It’s Time to Rediscover ‘Daria’
A couple years ago, I bought a Jane Lane T-shirt. If you don’t know who that is, you may recognize a picture of her. And I say that because every time I’ve gone out wearing the shirt, it’s rare I haven’t gotten a “Hey, nice shirt” (usually from twentysomething women with dyed hair), or at the very least a “That’s, uh…that’s Daria, right?” But that’s sort of how it goes with Daria, the series, in general. Over a decade out from its finale, it remains a recognizable pop culture reference point, popping up randomly in strange places, like that time when Katy Perry dressed up as Jane for Halloween, or when CollegeHumor made that Aubrey Plaza-starring, live-action Daria trailer a couple years ago.
Yet, at the same time, it’s a rather under-watched and under-discussed series today, this despite its entire run being available for streaming (well, except for the two hour-long movies that bookend its final season) on Hulu Plus. I only know a handful of people who’ve seen more than a few episodes, and I rarely read anything new about it, even in an era where retrospective articles (like this) are more and more common. So with Broad City returning for its second season last week, I thought it’d be a good time to look back at Daria, another comedy with a refreshingly different female friendship at its center, albeit one that’s vastly different and about as misunderstood as its title character.
To start with the basics, Daria ran on MTV for five seasons from 1998 to 2002, developed by two Beavis & Butthead staffers, Glenn Eichler and Susie Lewis Lynn, who decided to spin off the character of Daria Morgendorffer and follow her and her family’s life after she moved and transferred schools. More generally, if you ask anyone for a summary of the series, the most likely answer you’ll get is something like, “It’s about a sarcastic high school girl who speaks in a really monotone voice and hates everyone.” And that’s true. But that’s also a very limited definition.
It makes sense why the show’s remembered that way, though. After all, her cynicism is what most often draws people to the show to begin with, something that’s endured on the internet via one of its favorite pastimes: making GIFs and image macros for Tumblr. Unfortunately, if you aren’t familiar with the show, those broadly bitter quotes people tend to share probably just makes Daria seem like a hipper take on Garfield.
In actuality, Daria is a frequently whip-smart, laugh-out-loud satire that isn’t simply content with ripping into high school and youth culture, but also sets out to tackle issues of status and class hierarchies. That it does this via surprisingly well-developed characters that evolve in subtle but tangible ways as they age is what makes it remarkable and distinctive.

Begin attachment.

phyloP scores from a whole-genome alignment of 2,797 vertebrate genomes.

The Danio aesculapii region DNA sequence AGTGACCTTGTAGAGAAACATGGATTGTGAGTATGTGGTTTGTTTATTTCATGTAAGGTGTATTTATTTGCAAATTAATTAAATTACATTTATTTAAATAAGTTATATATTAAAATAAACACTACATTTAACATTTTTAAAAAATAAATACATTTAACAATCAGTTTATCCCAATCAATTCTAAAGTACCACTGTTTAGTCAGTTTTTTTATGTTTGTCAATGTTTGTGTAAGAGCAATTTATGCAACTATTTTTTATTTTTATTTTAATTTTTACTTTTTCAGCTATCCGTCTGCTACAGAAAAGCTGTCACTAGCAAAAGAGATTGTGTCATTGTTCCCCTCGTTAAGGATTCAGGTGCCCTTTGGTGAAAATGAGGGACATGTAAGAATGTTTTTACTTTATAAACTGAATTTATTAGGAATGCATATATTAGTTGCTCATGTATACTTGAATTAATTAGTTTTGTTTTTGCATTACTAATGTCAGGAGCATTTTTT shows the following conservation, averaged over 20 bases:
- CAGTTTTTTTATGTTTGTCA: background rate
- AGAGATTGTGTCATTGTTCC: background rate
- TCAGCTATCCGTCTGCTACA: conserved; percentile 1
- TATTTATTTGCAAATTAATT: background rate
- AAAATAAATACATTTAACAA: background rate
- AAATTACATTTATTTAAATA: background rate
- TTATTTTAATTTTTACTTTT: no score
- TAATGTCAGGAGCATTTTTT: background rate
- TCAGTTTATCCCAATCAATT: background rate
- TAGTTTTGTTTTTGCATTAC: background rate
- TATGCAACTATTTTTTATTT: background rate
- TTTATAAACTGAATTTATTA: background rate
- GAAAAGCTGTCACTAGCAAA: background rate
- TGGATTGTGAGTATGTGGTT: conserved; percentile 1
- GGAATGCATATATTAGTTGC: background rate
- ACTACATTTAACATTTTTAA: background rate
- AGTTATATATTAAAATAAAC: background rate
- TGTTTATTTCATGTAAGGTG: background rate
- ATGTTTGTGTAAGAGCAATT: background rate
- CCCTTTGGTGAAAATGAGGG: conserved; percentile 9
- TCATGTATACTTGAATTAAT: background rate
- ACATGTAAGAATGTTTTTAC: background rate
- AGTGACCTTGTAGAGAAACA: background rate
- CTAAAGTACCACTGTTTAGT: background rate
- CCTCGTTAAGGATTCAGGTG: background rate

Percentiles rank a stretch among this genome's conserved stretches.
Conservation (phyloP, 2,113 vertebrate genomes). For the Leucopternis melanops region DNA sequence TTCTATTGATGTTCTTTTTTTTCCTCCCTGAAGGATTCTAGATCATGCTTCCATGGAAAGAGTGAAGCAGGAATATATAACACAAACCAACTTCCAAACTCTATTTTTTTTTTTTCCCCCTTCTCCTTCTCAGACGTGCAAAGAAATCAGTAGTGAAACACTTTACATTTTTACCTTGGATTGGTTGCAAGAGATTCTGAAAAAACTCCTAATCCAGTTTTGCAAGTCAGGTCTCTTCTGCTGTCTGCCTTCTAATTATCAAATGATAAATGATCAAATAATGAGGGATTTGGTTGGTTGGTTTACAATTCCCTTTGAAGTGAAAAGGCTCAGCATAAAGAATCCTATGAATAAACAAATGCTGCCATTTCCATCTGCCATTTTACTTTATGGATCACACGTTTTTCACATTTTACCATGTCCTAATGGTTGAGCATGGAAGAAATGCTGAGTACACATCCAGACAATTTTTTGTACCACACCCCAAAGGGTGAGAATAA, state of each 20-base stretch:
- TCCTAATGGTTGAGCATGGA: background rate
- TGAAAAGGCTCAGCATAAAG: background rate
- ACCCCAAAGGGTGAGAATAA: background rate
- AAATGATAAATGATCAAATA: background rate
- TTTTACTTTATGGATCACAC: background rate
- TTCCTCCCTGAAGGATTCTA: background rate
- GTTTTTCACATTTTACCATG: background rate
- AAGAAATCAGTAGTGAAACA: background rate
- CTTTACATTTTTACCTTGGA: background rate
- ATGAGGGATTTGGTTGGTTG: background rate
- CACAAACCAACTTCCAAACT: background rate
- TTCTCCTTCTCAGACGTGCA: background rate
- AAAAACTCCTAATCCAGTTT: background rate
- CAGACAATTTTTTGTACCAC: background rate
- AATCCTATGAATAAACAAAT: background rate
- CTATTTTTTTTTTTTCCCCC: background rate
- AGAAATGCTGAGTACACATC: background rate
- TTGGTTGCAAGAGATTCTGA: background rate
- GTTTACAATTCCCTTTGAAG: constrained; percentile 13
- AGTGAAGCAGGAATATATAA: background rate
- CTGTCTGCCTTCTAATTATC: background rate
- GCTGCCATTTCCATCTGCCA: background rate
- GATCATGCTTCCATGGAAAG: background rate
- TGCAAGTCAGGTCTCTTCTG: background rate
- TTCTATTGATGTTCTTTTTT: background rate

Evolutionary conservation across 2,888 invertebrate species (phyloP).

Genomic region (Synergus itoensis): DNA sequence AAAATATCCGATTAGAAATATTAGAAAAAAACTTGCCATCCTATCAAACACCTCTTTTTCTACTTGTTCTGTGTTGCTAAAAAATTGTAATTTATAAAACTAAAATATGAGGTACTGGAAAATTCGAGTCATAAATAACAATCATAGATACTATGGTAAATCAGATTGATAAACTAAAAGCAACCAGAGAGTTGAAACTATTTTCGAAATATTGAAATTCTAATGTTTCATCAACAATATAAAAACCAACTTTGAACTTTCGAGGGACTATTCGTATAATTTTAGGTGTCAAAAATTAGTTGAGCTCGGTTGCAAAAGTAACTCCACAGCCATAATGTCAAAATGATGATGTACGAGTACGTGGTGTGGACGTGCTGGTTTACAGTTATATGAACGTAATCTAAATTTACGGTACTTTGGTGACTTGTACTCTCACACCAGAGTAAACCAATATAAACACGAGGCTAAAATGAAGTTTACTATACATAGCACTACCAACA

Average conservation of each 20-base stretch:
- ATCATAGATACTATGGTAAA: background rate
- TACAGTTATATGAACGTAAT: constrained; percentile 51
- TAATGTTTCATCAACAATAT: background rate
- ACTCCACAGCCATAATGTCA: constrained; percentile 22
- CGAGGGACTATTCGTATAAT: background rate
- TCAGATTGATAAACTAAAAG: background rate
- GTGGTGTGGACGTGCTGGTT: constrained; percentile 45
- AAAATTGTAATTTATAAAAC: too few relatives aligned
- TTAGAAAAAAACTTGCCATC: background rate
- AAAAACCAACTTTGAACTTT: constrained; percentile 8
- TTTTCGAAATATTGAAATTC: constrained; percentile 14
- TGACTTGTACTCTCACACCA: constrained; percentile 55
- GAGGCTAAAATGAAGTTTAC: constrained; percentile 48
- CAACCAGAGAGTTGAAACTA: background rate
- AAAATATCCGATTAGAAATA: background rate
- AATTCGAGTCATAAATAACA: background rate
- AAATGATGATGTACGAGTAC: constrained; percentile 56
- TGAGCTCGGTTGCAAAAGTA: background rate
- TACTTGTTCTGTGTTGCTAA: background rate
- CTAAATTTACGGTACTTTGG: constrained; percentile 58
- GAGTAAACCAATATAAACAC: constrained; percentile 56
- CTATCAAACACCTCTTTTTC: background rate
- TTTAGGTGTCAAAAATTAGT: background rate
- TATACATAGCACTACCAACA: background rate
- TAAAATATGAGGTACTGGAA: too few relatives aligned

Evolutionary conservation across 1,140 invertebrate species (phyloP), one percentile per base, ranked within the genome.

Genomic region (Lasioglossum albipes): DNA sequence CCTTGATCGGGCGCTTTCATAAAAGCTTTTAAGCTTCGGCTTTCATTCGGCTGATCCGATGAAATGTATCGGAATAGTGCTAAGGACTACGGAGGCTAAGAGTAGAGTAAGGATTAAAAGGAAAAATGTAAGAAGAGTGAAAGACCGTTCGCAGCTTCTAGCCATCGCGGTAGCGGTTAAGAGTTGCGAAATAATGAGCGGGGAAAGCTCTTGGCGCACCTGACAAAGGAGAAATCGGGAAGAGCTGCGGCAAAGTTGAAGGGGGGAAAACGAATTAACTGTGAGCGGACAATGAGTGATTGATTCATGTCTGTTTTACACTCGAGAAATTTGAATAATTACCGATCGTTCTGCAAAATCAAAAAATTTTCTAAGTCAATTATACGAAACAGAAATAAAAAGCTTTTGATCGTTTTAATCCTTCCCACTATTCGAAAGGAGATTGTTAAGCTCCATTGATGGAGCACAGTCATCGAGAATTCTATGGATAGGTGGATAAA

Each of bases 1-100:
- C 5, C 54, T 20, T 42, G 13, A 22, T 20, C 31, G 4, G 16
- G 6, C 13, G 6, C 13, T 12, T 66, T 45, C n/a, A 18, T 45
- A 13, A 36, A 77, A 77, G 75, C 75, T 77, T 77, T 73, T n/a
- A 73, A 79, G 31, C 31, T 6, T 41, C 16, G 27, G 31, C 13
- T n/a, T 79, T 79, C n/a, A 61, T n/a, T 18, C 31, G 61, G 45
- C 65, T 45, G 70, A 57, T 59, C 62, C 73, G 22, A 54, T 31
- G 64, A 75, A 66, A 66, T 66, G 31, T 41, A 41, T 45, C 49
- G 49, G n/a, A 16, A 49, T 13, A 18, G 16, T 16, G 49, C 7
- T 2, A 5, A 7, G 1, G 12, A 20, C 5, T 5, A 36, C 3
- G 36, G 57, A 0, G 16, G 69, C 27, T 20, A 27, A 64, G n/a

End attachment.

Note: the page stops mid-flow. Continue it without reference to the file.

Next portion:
That’s something pretty difficult to see from dropping in only for an episode or two, to be sure. Story arcs rarely carry over from episode to episode but character dynamics and relationships don’t exist in a stasis. It isn’t always taken for granted that everything will return to the status quo by the episode’s end like in, say, The Simpsons. Early on in the series, for example, Daria is the voice of the audience, as we identify with her every quippy kiss-off. But as the seasons progress, the show becomes more critical of Daria’s cynicism, and she learns to come to terms with how her attitude can be close-minded and self-defeating. In fact, because of this, it’s a show that actually benefits from binge-watching. The sum is truly greater than its parts.
Of course, I can’t really discuss Daria without noting that it’s one of the few major adult-oriented animated series driven by women. In fact, competent, fully functioning men are few and far between in the series’ world, always well-intentioned doofuses, amiable slackers or temperamental rageaholics. Really, only Tom Sloane, Jane and then Daria’s long-term boyfriend, registers as the sole consistently reasonable male presence on the show, and he’s easily the least-remembered major character. (Though that’s fairly easy to see why — his character is, basically, ‘what if Daria was wealthier and boring?’ And that’s coming from someone who likes him.)
Daria doesn’t always (or even usually) take a purely activist bent, but its feminism is an implicit constant: There are episodes that deal with topics like body image, sure, yet it’s more likely to show women just being strong, intelligent and complex, shaping their own identities and pursuing their own interests without making a big show of it. Daria and Jane are unique, beloved characters for their deadpan wit and attitude, yeah, but also because they’re given free range to comment on anything and everything, more freedom, sadly, than many current female characters are afforded. And even Daria’s little sister, Quinn, written out as vapid, insensitive and the butt of many a joke, becomes more responsible, independent and self-assured as the series draws to a close, even admitting, if just once, that Daria is actually related to her.